Truth and Transformation

One of the core values that we celebrate about the culture of the Christian school where I teach is our open pursuit of truth. As in any body of believers, our community comes from a wide range of denominational backgrounds and holds to a broad spectrum of beliefs. But within this ideological and theological diversity we’ve created a safe space that allows for reason and debate within a context of mutual respect.

I am often reminded that our staff team is a diverse body. I can think of the odd staff devotional or chapel presentation that I couldn’t quite sign off on. Last year, I had the unique experience of listening to a direct and public rebuttal of a devotional that I had shared the previous morning. More recently, I was told that some of my dearest life choices may be misled or out of step with scripture. At our parent-teacher conferences, I was reminded that many parents in our school community favoured a Donald Trump victory in the recent US election. And on the days when the Surrey Four car pools together, we don’t hold back as we debate and dissect the tough issues.

This diversity of thought is actually comforting to me. It tells me that we are not a collection of muted conformists or intellectual sluggards. We are vibrant and authentic members of the body of Christ. And as we are real about our faith and real about our questions, we are modeling what it means to vigorously pursue truth. We are living out our identity as an institution that does not pretend to have it all figured out but is relentless in our pursuit of further revelation.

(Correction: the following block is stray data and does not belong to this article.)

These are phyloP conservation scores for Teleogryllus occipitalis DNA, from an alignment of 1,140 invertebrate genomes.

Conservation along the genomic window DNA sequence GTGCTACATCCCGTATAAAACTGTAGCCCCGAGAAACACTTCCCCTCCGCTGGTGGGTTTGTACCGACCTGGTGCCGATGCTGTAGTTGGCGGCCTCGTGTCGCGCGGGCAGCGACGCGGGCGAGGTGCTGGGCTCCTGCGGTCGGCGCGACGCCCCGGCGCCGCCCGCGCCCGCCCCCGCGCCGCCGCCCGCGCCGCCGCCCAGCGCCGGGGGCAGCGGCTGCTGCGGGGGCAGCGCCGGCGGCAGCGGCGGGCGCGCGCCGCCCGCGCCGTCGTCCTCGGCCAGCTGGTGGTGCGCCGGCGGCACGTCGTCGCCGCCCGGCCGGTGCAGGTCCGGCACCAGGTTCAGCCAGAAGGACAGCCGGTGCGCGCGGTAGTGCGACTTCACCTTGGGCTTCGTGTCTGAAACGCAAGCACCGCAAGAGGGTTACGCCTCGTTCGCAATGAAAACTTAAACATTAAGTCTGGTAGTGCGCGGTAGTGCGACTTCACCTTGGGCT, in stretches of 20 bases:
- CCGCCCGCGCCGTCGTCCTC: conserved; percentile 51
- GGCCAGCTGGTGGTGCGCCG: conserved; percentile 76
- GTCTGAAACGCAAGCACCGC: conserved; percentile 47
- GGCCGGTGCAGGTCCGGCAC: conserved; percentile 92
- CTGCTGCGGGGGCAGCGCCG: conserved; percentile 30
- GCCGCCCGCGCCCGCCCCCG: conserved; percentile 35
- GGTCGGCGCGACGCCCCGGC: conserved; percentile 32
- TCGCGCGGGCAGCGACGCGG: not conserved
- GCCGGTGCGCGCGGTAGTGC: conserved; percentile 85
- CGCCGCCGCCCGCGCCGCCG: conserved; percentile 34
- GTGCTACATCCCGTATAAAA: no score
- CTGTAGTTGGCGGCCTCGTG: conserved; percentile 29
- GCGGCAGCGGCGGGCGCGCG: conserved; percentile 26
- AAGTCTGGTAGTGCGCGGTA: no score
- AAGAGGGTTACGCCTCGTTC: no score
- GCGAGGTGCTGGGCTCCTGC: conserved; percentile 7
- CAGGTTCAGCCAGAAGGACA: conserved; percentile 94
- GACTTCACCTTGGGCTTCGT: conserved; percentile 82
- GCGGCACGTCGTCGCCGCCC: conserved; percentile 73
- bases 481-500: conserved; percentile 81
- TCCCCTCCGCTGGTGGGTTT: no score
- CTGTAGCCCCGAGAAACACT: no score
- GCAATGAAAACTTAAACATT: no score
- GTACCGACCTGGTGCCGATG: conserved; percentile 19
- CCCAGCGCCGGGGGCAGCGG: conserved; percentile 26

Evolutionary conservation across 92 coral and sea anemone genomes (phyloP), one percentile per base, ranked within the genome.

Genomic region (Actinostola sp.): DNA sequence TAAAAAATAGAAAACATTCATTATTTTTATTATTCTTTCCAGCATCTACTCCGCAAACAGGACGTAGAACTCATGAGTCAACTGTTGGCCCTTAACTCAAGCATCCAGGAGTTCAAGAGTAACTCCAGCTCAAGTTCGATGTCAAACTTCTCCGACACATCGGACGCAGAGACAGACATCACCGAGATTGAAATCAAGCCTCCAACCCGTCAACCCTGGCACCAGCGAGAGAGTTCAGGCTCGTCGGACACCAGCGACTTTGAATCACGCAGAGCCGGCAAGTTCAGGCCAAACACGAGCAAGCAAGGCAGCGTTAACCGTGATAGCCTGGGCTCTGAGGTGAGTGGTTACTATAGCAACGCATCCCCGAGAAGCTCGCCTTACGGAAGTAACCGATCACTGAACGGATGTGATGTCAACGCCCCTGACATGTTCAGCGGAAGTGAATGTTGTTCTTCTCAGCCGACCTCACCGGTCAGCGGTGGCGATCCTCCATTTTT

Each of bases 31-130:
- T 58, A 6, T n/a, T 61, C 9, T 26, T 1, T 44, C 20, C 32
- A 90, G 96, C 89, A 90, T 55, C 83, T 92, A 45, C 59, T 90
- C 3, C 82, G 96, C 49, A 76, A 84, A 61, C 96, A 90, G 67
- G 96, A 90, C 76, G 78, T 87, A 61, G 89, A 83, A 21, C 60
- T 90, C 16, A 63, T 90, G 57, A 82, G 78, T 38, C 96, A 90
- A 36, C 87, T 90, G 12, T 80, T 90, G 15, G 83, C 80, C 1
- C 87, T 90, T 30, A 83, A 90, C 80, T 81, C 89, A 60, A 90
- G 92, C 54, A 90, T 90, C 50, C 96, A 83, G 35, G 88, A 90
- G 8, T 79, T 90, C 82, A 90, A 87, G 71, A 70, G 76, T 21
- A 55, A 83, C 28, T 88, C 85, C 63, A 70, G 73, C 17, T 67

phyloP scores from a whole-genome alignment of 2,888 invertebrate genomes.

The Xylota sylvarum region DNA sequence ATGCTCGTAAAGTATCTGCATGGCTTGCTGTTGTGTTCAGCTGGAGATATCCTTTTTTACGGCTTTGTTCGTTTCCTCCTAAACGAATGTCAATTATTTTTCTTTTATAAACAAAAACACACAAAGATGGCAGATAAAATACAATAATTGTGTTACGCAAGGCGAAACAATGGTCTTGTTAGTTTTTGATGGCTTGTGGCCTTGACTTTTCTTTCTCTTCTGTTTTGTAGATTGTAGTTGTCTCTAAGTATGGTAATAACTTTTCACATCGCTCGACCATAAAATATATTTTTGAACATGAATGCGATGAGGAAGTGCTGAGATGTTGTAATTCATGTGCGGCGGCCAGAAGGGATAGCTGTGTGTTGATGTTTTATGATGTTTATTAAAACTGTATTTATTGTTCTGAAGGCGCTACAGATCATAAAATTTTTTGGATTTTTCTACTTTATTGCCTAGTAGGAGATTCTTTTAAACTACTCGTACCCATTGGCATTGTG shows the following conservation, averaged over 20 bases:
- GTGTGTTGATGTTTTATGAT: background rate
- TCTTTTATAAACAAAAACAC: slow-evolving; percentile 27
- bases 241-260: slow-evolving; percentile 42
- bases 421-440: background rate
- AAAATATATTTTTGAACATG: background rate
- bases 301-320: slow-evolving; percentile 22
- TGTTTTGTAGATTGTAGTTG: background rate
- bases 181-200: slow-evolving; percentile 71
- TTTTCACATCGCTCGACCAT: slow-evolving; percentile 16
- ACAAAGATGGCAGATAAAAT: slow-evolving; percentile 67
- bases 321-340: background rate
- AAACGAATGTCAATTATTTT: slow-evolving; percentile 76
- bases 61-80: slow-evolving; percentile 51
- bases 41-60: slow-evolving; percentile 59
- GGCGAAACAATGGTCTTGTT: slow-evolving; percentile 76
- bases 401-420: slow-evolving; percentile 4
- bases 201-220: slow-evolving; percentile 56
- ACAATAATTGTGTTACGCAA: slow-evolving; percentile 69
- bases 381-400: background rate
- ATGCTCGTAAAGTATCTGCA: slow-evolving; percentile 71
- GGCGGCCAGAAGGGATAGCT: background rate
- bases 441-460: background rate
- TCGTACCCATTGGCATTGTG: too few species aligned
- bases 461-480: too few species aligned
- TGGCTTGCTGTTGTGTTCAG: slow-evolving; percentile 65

Here is Mark Clark, pastor of Village Church in Surrey. Check out what he has to say about the transformative pursuit of truth:

Here are three applications I think we can take from Mark:

  1. We don’t abandon truth because of a fear of conflict. Our worldview will inevitably create conflict in our world. In 2015 I gave a chapel talk in which I showed the contrast between the Biblical worldview and the philosophies of our day: consumerism, individualism, materialism, moral relativism, narcissism, nationalism, naturalism, etc. Bottom line: Christianity will often run counter to culture. That shouldn’t surprise us.
  2. We don’t pursue truth because it is comforting, but there is a comfort in knowing truth. There is a high cost to following Jesus: he called it taking up your cross. Being his disciple isn’t always fun. But there is power and there is comfort when we live in the truth and light of Christ.
  3. We don’t pursue truth just for truth’s sake. In other words, it’s never just about “being right.” We pursue truth for our personal liberation and transformation. To live in truth and light is to live in freedom.

That is the spirit and the gift that we want to impart to our students. Pursue truth and be transformed by it. Let us be found forever doing so in humility, love, and mutual respect. For we are the Body of Christ.


One thought on “Truth and Transformation

  1. nancylcavey

    Yes, it’s interesting that debating can be healthy or unhealthy. Paul must have debated in his persuading. The Bereans must have debated on the basis of their findings in Scripture, seeking and expecting truth, no matter what it meant in having to change their views. The Greeks, though, loved to debate without any true authority that would be the plumb line, seeking only what was comfortable for them. And of course, debating without love and respect (even if it gets passionate!) would take away from what it’s all abut!

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